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Gene function and RNA processing in gut endoderm development


This project aims to unravel the impact of RNA processing on the function the targets of a RNA binding protein in the development of the embryonic gut and the associated organs.


Dr Nicolas Fossat, Professor Patrick Tam.

Research location

Westmead - Childrens Medical Research Institute

Program type



This project addresses a fundamental issue of embryonic development at the start of life: the molecular activity controlling the formation of major body parts of the embryo. The epithelium of the primitive gut is formed from definitive endoderm and the muscle and connective tissues are mesoderm-derived. The foregut forms the liver, pancreas, the epithelium of the digestive tract and lungs, the thymus, thyroid and parathyroid glands. The molecular basis for the formation, organization and differentiation of these organs is not well understood, and this project is aimed at contributing to our knowledge of this process. As a first step towards this, we compared the genes expressed in the foregut endoderm of mouse embryos with tissues that do not contain endoderm using microarrays. From this analysis we identified a set of genes that are predominantly expressed in the endoderm and which do not, as yet, have any known function in early development. We are now using a variety of approaches to study the functions of some of these genes during development of the endoderm and its derivative organs. In this project, the effects of reduced or loss of gene function (by knockdown, gene-targeting or gene-trap) and gain of gene function (by electroporation, transfection and transgenesis) will be tested in mouse embryos, embryonic stem cells and other appropriate cell models such as mini-gut organoids.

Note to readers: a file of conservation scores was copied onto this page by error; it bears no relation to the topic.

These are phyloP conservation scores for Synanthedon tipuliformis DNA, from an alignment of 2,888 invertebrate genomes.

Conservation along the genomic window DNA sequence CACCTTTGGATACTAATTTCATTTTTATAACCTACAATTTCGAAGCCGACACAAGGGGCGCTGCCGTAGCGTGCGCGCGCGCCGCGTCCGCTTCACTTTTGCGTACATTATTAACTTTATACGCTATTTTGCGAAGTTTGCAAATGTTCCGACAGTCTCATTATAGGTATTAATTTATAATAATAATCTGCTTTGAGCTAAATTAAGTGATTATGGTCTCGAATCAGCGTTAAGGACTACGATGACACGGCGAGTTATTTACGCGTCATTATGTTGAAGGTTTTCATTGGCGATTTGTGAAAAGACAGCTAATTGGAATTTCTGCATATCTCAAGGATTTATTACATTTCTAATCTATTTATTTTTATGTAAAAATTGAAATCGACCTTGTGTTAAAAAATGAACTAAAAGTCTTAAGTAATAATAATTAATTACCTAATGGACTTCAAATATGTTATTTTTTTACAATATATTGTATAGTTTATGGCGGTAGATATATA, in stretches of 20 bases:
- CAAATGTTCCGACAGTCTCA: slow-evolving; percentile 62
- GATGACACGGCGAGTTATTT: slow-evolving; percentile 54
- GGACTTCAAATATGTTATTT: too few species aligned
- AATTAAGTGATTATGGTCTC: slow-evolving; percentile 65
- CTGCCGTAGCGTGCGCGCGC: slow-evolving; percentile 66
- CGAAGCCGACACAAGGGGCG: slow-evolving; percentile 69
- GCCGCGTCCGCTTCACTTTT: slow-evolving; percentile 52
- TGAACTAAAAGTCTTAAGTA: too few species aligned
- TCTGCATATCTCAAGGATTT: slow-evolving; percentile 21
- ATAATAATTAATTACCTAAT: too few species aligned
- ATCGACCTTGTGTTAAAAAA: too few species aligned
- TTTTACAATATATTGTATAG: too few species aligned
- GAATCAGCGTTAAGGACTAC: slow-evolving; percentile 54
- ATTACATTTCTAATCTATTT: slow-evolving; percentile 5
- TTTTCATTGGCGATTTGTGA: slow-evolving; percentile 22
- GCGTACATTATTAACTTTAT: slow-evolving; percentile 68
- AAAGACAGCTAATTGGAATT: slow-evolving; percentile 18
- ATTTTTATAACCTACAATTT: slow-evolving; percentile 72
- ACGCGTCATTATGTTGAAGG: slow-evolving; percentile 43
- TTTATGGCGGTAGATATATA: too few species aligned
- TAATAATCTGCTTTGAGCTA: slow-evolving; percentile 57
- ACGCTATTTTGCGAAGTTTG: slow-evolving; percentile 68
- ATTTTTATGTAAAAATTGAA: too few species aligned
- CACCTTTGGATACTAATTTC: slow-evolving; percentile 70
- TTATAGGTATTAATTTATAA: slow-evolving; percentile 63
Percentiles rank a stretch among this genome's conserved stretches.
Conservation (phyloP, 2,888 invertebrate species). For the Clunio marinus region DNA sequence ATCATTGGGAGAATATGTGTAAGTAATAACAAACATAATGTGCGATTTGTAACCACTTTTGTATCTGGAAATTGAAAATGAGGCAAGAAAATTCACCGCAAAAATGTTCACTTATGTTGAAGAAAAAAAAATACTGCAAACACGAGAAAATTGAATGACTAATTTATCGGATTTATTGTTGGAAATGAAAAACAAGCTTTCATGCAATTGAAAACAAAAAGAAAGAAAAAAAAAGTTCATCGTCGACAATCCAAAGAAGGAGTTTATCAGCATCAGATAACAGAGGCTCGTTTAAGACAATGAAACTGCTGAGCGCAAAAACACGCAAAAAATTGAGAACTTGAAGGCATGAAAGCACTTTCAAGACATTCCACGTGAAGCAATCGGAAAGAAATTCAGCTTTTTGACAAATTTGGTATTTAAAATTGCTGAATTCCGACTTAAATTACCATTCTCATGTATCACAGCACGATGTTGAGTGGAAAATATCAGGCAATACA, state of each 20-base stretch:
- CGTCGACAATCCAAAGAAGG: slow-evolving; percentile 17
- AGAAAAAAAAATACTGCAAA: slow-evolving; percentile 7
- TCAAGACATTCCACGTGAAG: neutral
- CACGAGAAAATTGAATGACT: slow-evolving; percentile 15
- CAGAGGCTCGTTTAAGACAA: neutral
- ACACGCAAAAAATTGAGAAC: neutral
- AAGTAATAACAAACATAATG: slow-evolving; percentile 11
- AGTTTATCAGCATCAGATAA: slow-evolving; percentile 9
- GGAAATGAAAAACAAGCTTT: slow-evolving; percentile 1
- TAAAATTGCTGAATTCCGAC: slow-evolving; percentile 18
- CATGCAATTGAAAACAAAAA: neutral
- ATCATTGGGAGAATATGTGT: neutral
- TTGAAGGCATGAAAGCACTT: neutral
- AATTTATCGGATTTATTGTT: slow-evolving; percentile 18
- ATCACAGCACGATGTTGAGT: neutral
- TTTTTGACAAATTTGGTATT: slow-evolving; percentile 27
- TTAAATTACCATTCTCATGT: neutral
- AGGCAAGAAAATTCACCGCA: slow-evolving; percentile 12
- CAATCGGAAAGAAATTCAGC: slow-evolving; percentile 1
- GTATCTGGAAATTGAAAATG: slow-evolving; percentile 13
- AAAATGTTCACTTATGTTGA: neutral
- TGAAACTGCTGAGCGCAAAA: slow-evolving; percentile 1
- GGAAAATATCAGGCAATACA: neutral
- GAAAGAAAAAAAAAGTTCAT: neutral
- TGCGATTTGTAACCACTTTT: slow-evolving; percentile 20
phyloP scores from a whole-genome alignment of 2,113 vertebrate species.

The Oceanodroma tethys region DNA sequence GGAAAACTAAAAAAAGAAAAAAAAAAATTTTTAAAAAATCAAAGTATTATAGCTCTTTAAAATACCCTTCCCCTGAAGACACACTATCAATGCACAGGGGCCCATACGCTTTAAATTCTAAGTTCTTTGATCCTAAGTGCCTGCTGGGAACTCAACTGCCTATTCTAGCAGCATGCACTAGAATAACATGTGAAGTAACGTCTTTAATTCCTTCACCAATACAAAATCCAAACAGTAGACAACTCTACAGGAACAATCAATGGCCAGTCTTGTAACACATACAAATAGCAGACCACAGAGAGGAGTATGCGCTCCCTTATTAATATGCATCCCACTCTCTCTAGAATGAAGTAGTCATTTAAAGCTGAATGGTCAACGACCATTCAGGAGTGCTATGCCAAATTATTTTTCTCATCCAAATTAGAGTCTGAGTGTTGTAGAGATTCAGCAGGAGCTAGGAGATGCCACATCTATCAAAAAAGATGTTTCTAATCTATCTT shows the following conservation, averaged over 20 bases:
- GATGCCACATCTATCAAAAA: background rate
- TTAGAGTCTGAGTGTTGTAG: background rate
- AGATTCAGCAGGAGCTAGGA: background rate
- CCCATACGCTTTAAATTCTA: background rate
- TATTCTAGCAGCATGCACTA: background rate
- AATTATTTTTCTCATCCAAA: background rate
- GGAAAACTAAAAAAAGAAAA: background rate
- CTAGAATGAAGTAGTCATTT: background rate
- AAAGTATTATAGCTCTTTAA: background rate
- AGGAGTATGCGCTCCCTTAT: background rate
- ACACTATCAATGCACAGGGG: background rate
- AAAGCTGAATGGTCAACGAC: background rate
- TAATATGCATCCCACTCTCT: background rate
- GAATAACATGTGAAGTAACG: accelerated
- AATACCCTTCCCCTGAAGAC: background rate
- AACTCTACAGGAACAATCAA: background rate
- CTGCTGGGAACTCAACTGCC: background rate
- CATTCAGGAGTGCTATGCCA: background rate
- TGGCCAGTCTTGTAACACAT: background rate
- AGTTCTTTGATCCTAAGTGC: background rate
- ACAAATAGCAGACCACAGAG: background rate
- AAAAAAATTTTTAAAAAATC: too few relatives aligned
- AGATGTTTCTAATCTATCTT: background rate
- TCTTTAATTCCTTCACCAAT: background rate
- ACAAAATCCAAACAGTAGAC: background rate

In particular, we are investigating the function of the RNA binding protein RBM47. We demonstrated that RBM47 is involved in Cytidine to Uridine RNA editing, an unusual post-transcriptional modification, the splicing of transcripts and inlfuencing the stability of RNA. Transgenic mice that lack or overexpress Rbm47 display developmental defects. Current projects aim to identify the ensemble of targets and partners of RBM47 and understand its role in RNA processing for the formation and the physiology of endoderm-derived organs.

Additional information

Children's Medical Research Institute (CMRI) is an award-winning state-of-the-art medical research facility, with over 100 full-time scientists dedicated to researching the genes and proteins important for health and human development. The CMRI is supported in part by its key fundraiser Jeans for Genes®. Our scientists are internationally recognised research leaders and foster excellence in postgraduate training. CMRI graduates are highly sought after nationally and internationally.

CMRI is located at Westmead, a major hub for research and medicine in NSW, and is affiliated with the University of Sydney. Easy to access by public transport.

We are looking for top quality students who can prove a dedicated interest and enthusiasm for scientific research.

Candidates may apply for a CMRI PhD Research Award, which exceeds the Australian Postgraduate Awards and NHMRC scholarships in value. Visit the CMRI website for more details.

Genome analysis (RNA-seq, ChIP-Seq, iCLIP-Seq, single-cell transcriptome), protein analysis (mass-spectrometry, BioID, yeast two-hybrid), bioinformatics, genome editing (CRISPR-Cas9, Piggy-Bac transposase), dissection and manipulation of mouse embryos, molecular biological methods for gene cloning and analysis of gene expression (including real-time PCR and in situ hybridization), histology, immunofluorescence, cell culture, generation of mini-gut organoids, transfection, organoids, cell and embryo electroporation.


Honours entry: GPA on track for Hons I / IIA classification             
PhD entry: Hons I classification, lab-based research experience is preferable.

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Opportunity ID

The opportunity ID for this research opportunity is 2098